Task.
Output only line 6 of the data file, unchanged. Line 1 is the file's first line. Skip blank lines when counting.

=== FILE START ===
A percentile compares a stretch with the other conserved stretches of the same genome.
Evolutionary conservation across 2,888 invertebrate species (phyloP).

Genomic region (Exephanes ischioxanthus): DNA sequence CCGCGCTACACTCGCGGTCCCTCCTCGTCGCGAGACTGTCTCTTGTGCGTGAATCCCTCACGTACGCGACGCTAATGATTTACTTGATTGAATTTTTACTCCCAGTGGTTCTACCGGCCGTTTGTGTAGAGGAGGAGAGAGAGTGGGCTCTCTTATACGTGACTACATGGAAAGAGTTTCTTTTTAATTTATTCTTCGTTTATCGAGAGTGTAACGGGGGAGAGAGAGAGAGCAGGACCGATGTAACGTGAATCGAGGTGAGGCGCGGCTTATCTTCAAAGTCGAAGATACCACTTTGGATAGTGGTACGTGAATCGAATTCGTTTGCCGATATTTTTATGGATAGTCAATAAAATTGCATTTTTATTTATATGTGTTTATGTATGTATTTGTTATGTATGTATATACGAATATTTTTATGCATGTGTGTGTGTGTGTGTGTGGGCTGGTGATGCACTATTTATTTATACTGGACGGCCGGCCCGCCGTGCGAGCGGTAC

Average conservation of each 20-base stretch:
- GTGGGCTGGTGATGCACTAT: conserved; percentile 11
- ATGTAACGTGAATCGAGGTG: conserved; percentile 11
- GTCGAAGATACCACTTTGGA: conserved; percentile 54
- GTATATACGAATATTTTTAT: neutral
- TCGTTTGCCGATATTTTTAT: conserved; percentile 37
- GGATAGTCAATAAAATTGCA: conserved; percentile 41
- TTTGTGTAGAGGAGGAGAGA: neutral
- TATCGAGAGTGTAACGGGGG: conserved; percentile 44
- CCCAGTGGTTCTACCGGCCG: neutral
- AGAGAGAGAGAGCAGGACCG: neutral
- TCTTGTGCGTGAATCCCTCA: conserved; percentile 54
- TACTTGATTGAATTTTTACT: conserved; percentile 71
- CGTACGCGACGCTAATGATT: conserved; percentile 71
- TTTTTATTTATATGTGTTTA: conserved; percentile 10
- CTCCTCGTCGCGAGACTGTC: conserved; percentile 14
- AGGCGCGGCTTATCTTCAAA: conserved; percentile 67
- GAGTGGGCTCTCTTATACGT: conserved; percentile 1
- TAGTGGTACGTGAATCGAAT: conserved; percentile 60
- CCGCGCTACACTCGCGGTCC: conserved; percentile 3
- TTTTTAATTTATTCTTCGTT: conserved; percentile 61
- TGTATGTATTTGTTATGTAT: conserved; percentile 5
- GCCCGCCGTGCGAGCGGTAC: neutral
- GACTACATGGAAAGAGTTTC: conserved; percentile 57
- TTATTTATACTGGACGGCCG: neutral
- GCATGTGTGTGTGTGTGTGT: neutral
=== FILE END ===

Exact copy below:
- ATGTAACGTGAATCGAGGTG: conserved; percentile 11